Thoughts On the Great Lakes Bioregion

Biohabitats’ Leaf Litter
Vol. 4 Number 5

Less than 20,000 years ago, as the earth’s climate warmed and the last glacial continental ice sheet retreated, a system of interconnecting bodies of water began to form – a system we now know as the Laurentian Great Lakes. The Great Lakes, comprised of five large lakes, one small lake, four connecting channels and a seaway, span over 95,000 square miles (245,759 square km), and are now one of the world’s most important natural resources.

Sadly, neither its size nor its power has protected the Great Lakes region from threats such as toxic contamination, invasive aquatic species and loss of wetlands, to name a few. While some progress has been made in addressing these threats, their impact remains, easily seen in the form of closed beaches, fish consumption advisories, lost shoreline, etc.

In this issue of Leaf Litter, we will begin to examine the ecological health of this critical resource. With its six quadrillion gallons of fresh water, 30,000+ islands, vast fishery, broad range of ecosystems and tremendous variety of plants and animals, the Laurentian Great Lakes bioregion is certainly worth exploring.

When discussing a system so vast, it only makes sense that we gain the perspectives of several Great Lakes experts. In this issue, we were fortunate enough to chat with: Karen Rodriguez, an Environmental Protection Specialist with the U.S. EPA’s Great Lakes National Program Office; John Andersen, Great Lakes Director for The Nature Conservancy; Steve Timmermans, an aquatic surveys scientist for Bird Studies Canada; and Karen Vigmostad, Director of the Great Lakes Islands Project and the International Joint Commission’s Great Lakes Regional Office.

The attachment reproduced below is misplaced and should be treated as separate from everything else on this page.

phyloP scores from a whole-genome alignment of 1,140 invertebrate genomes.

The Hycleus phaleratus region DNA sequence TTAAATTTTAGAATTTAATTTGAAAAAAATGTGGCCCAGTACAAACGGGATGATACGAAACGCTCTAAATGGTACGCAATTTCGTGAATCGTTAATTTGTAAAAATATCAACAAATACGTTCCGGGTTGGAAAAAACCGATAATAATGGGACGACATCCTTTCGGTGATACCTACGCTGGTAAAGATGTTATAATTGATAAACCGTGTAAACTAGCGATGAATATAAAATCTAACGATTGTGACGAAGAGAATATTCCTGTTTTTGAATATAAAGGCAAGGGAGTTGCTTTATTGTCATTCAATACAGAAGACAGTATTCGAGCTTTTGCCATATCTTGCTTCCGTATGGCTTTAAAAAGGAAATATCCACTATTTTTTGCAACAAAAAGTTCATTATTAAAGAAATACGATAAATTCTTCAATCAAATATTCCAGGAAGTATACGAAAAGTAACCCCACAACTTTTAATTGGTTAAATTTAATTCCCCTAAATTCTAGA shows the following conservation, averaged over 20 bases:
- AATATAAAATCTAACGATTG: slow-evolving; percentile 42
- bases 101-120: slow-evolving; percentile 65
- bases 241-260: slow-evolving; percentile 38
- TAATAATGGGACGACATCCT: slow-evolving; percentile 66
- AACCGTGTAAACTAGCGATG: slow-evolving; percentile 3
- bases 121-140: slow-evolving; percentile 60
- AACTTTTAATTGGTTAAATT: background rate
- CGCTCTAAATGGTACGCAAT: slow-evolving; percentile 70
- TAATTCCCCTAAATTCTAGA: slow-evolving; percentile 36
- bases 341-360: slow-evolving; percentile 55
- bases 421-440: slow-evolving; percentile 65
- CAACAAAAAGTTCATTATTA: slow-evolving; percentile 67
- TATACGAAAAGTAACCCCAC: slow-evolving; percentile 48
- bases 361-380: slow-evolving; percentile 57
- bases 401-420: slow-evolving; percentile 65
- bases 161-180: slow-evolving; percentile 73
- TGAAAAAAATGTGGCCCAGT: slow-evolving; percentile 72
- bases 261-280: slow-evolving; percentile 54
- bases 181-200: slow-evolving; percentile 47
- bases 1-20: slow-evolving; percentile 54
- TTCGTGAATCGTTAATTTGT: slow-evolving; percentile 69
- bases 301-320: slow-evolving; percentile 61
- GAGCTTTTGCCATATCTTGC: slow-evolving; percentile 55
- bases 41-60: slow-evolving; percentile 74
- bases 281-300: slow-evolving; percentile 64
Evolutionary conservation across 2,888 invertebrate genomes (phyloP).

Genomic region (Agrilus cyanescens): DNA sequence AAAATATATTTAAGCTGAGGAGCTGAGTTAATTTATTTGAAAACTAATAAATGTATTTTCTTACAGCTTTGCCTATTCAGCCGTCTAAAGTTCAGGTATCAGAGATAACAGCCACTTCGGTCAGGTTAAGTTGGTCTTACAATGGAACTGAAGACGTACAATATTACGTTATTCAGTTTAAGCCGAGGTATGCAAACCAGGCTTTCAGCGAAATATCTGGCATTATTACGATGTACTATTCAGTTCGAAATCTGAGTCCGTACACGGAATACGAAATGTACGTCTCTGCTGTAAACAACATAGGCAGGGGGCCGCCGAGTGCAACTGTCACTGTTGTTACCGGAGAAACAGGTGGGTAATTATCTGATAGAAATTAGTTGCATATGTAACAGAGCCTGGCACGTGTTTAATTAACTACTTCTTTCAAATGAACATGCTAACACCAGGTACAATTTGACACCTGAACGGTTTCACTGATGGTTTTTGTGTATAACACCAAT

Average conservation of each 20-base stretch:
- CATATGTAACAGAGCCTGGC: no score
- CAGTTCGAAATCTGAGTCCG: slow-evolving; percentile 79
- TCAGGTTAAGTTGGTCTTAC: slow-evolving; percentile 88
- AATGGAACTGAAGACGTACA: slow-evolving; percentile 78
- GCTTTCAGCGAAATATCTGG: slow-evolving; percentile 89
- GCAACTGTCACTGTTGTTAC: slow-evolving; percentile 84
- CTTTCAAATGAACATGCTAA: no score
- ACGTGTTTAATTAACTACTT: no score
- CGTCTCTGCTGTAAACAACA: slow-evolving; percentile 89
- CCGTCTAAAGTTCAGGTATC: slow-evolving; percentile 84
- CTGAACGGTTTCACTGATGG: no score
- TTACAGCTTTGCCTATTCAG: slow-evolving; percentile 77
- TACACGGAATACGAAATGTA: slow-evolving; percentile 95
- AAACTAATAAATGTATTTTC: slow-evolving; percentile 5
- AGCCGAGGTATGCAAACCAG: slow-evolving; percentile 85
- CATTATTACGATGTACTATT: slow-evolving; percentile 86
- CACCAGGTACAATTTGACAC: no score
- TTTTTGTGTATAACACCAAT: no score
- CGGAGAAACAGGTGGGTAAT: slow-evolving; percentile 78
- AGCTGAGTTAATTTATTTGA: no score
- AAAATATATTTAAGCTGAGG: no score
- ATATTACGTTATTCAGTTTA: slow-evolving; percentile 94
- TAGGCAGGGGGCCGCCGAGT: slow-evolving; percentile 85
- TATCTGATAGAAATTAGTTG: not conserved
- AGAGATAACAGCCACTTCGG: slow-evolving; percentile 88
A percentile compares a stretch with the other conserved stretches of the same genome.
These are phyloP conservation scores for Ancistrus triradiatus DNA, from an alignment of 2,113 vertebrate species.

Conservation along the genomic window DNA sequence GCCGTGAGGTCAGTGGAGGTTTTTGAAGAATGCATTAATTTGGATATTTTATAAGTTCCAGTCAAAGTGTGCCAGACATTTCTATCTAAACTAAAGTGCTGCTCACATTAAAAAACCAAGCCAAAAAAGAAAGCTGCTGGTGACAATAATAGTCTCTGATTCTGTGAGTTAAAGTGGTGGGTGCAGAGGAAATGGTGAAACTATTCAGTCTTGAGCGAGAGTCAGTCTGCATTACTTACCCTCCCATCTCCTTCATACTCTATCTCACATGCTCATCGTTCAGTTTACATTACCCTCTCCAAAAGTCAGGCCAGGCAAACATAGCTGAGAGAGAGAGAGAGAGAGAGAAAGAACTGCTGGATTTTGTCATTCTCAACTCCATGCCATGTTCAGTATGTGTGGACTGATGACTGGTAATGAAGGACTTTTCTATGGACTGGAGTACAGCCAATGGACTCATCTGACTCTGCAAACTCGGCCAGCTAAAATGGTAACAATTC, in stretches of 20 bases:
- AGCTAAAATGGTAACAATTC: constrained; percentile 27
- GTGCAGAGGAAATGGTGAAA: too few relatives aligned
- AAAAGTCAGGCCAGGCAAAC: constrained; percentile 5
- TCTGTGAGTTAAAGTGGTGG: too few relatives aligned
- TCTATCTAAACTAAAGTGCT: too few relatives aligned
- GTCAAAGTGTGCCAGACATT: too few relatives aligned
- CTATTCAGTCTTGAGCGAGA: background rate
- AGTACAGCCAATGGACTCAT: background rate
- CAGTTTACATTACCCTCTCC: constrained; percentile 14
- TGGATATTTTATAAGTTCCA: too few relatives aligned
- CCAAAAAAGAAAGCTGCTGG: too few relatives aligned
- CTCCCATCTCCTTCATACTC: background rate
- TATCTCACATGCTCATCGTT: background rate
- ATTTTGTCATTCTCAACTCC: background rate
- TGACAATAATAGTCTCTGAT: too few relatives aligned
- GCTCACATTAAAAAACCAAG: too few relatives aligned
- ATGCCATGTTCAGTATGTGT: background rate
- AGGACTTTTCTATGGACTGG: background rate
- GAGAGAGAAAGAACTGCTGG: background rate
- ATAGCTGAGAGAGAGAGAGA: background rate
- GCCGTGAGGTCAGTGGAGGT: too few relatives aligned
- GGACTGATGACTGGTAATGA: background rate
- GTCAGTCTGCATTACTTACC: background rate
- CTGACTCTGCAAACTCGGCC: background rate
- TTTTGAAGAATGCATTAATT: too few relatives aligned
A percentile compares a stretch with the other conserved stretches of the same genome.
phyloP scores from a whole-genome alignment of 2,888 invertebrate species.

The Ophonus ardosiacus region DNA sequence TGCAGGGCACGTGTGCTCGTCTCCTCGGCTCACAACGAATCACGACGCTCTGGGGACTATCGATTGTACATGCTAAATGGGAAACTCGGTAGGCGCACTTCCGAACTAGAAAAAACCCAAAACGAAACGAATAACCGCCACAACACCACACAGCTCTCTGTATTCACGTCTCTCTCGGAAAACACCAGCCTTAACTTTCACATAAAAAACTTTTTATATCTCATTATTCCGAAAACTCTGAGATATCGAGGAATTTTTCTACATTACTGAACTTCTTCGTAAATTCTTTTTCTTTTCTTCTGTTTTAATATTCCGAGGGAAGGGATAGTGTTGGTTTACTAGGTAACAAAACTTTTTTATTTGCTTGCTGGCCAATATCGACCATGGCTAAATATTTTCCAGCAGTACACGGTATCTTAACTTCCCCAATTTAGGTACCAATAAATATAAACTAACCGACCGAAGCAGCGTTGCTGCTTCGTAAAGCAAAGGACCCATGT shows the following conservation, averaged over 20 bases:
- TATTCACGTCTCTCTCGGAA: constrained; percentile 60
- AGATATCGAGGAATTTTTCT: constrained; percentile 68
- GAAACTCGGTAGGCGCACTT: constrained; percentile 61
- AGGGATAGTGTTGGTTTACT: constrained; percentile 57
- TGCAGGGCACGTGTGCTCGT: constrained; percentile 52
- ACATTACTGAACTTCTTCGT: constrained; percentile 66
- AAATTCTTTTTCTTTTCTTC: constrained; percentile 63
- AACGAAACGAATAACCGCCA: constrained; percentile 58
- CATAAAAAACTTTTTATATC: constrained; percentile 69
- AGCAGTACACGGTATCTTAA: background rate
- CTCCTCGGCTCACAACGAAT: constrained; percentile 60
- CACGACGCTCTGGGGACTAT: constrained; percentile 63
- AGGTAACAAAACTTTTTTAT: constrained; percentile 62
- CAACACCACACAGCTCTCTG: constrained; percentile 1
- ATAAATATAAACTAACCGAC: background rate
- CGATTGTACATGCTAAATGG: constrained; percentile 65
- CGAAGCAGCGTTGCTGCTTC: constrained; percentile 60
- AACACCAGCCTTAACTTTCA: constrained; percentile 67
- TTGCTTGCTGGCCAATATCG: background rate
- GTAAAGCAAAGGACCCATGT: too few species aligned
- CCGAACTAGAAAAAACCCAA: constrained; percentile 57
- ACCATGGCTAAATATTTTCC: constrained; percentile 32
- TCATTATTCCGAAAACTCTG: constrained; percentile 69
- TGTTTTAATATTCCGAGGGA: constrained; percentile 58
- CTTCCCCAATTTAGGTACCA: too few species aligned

For those of you who haven’t met our Great Lakes bioregional leader, Ivette Bolender, her article on the islands of the Great Lakes provides a nice introduction. We’ll share the insights and information you provided in our reader survey and we’ll take a look at the burning issue of invasive species in Great Lakes region with Kevin Heatley of Biohabitats ISM.

So join us as we step into this grand, natural system and discover its beauty, its treasures and its vulnerabilities. As always, we welcome – heck, invite – your feedback.

Further Reading

Meet Water Resources Engineer Kayla Brown
New Mexico Must Become a Catcher of Rain
Ripple Effects
Get to know Water Resources Engineer Jake Radeff
Meet Conservation Biologist Nolan Schillerstrom

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